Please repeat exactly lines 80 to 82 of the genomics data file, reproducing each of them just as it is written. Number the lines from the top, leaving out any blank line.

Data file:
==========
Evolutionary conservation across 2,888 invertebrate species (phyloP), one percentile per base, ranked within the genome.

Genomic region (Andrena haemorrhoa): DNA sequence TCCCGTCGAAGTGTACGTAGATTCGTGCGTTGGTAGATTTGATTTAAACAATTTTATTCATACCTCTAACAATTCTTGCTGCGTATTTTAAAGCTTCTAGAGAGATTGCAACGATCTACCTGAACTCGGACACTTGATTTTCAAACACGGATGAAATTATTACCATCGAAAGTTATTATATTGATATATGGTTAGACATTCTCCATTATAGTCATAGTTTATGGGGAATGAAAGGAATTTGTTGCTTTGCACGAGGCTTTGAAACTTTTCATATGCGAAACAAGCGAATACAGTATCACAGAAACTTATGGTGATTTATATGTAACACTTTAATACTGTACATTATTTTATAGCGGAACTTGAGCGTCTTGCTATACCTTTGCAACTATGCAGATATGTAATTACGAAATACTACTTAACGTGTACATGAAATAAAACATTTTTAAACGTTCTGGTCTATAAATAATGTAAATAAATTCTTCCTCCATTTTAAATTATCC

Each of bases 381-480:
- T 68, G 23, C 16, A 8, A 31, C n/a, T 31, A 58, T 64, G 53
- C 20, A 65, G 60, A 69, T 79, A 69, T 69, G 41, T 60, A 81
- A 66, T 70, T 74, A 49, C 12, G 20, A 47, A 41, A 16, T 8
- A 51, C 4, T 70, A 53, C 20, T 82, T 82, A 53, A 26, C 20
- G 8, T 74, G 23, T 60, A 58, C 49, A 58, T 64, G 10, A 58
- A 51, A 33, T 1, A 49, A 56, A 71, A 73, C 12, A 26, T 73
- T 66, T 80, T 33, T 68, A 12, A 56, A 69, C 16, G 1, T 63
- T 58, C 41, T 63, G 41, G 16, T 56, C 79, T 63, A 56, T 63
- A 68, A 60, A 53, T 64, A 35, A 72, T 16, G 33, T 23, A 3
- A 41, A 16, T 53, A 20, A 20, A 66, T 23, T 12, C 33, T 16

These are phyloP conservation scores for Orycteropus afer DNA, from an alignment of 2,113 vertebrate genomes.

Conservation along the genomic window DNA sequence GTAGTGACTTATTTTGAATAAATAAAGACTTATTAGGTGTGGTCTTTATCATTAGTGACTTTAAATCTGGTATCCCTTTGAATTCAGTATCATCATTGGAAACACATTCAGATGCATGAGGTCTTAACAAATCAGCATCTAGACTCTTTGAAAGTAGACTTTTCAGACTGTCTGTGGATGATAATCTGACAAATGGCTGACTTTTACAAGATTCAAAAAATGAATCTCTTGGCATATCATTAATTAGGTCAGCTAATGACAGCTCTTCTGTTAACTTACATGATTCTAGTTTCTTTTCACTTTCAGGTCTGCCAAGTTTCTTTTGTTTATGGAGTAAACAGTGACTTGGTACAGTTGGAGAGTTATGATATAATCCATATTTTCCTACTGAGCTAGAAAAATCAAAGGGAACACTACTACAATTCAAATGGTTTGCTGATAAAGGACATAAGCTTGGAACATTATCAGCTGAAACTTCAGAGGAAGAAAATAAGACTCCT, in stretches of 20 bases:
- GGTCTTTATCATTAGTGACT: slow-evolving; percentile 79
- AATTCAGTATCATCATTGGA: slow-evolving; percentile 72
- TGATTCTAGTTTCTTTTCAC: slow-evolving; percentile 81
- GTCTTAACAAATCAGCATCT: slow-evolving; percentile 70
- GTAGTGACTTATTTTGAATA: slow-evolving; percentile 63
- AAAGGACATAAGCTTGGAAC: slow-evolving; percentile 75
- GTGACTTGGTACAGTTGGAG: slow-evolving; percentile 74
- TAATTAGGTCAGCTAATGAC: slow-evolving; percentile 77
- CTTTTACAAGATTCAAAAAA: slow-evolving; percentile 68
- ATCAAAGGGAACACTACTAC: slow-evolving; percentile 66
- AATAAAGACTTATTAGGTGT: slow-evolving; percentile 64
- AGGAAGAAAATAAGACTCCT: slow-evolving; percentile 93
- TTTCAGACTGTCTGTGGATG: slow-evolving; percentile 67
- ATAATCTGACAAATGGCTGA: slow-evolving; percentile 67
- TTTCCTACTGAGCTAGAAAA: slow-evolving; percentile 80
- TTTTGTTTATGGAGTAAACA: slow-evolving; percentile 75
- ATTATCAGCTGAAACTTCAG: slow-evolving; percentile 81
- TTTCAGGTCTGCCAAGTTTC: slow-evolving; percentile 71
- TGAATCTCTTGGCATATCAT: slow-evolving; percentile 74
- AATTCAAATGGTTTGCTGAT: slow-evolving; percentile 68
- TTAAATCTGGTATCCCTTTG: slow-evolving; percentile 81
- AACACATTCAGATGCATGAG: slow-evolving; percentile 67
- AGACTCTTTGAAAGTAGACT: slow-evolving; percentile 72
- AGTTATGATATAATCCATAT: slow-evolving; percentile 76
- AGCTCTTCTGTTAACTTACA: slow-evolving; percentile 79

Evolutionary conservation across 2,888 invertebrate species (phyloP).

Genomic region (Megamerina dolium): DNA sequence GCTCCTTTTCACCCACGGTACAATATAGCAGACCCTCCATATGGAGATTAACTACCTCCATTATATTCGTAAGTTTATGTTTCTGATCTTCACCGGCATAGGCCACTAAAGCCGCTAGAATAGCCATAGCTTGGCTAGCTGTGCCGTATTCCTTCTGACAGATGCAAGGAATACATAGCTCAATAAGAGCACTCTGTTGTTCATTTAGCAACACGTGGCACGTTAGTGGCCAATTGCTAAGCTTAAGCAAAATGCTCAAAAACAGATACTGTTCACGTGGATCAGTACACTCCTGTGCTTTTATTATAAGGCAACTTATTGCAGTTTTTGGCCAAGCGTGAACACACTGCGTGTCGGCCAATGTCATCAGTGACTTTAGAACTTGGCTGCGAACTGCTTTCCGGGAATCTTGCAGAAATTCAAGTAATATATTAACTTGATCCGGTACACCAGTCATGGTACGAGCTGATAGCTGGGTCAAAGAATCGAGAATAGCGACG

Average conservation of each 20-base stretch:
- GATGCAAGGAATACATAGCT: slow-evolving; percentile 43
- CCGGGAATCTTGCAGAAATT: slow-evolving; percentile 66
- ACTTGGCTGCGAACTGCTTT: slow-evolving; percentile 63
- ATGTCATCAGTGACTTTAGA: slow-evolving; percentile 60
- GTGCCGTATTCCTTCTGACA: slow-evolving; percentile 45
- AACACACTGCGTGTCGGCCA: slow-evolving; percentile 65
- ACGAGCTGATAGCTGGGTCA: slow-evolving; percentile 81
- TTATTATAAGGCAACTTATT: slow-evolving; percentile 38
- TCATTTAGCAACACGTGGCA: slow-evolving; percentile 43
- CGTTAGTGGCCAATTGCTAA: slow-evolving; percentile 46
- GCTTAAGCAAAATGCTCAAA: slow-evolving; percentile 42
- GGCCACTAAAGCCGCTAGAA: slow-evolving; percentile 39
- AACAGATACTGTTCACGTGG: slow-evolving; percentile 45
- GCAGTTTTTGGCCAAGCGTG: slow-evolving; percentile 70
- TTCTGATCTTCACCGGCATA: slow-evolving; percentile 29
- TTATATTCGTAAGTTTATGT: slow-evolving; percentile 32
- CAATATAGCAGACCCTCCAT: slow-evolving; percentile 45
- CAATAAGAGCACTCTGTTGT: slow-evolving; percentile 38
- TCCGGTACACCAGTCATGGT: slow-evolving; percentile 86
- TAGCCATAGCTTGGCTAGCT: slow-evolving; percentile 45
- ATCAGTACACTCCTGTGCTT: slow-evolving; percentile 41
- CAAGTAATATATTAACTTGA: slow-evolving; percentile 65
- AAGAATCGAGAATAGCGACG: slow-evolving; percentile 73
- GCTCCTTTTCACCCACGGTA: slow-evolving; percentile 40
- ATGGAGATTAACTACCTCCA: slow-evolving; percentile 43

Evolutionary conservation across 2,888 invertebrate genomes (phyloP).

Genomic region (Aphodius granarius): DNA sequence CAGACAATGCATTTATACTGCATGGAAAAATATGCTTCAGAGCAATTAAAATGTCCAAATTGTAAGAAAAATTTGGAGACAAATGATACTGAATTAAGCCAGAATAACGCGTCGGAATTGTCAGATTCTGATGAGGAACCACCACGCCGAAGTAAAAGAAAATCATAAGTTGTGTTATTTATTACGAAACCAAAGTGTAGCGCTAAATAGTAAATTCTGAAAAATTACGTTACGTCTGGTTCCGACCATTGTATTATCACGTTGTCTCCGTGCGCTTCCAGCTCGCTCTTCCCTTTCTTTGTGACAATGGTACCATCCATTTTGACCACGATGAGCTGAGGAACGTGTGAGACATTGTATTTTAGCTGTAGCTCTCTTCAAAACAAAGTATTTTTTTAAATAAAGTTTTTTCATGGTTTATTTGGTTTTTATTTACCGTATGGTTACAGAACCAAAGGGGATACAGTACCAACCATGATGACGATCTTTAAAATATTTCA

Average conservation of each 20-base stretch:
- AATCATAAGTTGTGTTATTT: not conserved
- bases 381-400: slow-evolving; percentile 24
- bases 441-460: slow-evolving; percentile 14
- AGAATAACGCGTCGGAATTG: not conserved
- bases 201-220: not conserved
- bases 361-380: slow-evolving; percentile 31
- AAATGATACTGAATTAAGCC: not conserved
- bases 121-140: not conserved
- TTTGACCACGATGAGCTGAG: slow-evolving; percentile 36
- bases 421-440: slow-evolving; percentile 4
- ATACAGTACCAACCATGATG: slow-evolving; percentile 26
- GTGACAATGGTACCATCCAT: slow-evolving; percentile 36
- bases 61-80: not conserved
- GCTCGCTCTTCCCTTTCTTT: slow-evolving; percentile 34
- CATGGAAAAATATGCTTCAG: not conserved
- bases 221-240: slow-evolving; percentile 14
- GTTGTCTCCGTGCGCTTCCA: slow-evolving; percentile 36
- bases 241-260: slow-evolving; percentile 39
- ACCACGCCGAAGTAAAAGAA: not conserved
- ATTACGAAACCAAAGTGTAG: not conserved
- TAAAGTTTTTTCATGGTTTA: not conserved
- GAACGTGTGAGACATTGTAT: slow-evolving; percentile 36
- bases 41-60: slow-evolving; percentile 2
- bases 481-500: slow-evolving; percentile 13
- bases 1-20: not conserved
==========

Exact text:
- TTTGACCACGATGAGCTGAG: slow-evolving; percentile 36
- bases 421-440: slow-evolving; percentile 4
- ATACAGTACCAACCATGATG: slow-evolving; percentile 26